For animated maps illustrating New Jersey county boundary changes, visit "Rotating Formation New Jersey County Boundary Maps" (1683-1928) may be viewed for free at the website.

Record Loss[edit | edit source]

1786 The courthouse was destroyed by fire. For suggestions about research in places that suffered historic record losses, see:

Gloucester County, New Jersey Genealogy Resources[edit | edit source]

Bible[edit | edit source]

Cemeteries[edit | edit source]

Tombstone Transcriptions Online Tombstone Transcriptions in Print List of Cemeteries in the county Family History Library
NJGenWeb Archives WorldCat Billion Graves
NJTombstone Project FamilySearch Places
Billion Graves
See New Jersey Cemeteries for more information.

Census[edit | edit source]

Historical populations
Census Pop.
1790 13,363
1800 16,115 20.6%
1810 19,744 22.5%
1820 23,089 16.9%
1830 28,431 23.1%
1840 25,438 −10.5%
1850 14,655 −42.4%
1860 18,444 25.9%
1870 21,562 16.9%
1880 25,886 20.1%
1890 28,649 10.7%
1900 31,905 11.4%
1910 37,368 17.1%
1920 48,224 29.1%
1930 70,802 46.8%
1940 72,219 2.0%
1950 91,727 27.0%
1960 134,840 47.0%
1970 172,681 28.1%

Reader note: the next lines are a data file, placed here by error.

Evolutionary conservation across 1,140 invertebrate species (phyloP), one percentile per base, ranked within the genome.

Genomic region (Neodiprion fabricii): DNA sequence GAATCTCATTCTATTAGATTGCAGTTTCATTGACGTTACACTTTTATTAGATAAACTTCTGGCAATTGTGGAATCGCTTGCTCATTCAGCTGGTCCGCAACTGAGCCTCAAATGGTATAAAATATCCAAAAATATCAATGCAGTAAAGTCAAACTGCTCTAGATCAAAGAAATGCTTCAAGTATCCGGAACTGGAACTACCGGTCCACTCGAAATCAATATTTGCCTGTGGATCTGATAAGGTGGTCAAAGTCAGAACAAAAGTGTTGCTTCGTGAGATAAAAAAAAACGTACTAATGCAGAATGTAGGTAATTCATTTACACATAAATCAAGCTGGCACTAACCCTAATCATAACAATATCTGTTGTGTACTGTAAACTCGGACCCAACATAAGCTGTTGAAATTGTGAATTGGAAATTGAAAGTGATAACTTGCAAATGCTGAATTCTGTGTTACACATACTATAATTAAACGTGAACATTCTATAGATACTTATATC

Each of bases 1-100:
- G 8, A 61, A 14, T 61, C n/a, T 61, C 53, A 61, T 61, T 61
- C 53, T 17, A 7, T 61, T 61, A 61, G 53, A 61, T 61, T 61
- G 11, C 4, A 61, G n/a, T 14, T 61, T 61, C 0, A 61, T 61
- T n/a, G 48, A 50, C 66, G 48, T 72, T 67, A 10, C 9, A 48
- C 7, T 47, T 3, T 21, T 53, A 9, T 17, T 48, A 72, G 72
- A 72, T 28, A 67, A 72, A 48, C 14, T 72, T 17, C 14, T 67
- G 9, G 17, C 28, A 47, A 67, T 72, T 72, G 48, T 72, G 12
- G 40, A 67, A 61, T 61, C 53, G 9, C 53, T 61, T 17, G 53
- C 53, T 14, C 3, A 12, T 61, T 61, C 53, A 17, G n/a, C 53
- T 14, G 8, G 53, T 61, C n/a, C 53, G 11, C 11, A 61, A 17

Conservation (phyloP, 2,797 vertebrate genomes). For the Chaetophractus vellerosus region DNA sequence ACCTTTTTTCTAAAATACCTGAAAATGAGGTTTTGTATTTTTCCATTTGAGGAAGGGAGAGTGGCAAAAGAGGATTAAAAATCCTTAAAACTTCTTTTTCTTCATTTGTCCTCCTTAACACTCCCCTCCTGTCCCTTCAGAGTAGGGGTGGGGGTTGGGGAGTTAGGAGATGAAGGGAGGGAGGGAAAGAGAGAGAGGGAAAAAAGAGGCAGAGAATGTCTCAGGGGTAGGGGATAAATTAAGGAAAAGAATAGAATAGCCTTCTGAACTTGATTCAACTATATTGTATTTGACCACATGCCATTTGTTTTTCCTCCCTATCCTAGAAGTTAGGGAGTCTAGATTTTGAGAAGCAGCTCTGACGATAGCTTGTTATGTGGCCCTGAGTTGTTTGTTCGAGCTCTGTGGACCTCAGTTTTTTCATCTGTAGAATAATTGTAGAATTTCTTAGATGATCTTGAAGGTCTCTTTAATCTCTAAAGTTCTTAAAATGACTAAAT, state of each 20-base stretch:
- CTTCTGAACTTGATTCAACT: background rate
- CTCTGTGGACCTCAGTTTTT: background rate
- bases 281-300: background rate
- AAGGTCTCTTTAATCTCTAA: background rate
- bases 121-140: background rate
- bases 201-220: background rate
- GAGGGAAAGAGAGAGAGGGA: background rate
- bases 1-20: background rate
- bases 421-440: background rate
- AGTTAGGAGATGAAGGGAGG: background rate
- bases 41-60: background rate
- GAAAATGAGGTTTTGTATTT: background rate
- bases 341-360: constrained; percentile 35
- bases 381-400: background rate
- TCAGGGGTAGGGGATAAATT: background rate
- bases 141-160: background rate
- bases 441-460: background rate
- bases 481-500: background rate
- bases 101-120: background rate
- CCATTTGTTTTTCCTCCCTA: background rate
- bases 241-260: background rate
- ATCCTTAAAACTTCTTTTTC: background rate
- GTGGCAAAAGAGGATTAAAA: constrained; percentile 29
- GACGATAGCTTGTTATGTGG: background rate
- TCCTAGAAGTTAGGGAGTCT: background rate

1980 199,917 15.8%
1990 230,082 15.1%
2000 254,673 10.7%
2010 288,288 13.2%
Source: "".

Church Records[edit | edit source]

Church records and the information they provide vary significantly depending on the denomination and the record keeper. They may contain information about members of the congregation, such as age, date of baptism, christening, or birth; marriage information and maiden names; and death date. For general information about denominations, view the New Jersey Church Records wiki page.

Contains the church records of:
  • Gloucester: Church of the Ascension; First Presbyterian Church
  • Monroe: Methodist Church
  • Woodbury: United Methodist Church
  • Woolwich: Trinity Episcopal Church
Episcopal[edit | edit source]
  • 1787-1815 - Stevenson, J.R. "Records of St. Mary's Church, Colestown, (Old Gloucester Co.) New Jersey," Publications of the Genealogical Society of Pennsylvania, Vol. 3, No. 3 (Jun. 1908):237-240. For free online access, see WeRelate; the Family History Library also has this series in its collection: FHL Book 974.8 B2p. Baptisms 1787-1815, marriages 1795-1796, burials 1794-1795.
Lutheran[edit | edit source]

Raccoon Parish was the first Swedish Church built in New Jersey (1703).[11]

1754 and 1786 membership lists of Raccoon Parish are preserved in Archivum Americanum at the Consistory Court of the Archbishop of Upsal in Sweden. A copy of the 1754 list is held at the Historical Society of Pennsylvania.[12]
List of Churches and Church Parishes

Court Records[edit | edit source]

Emigration and Immigration[edit | edit source]

  • Clement, John. "Swedish Settlers in Gloucester County, New Jersey, Previous to 1684," The Pennsylvania Magazine of History and Biography, Vol. 17 (1893):83-87. For free online access, see WeRelate.

Ethnic, Political, or Religious Groups[edit | edit source]

African American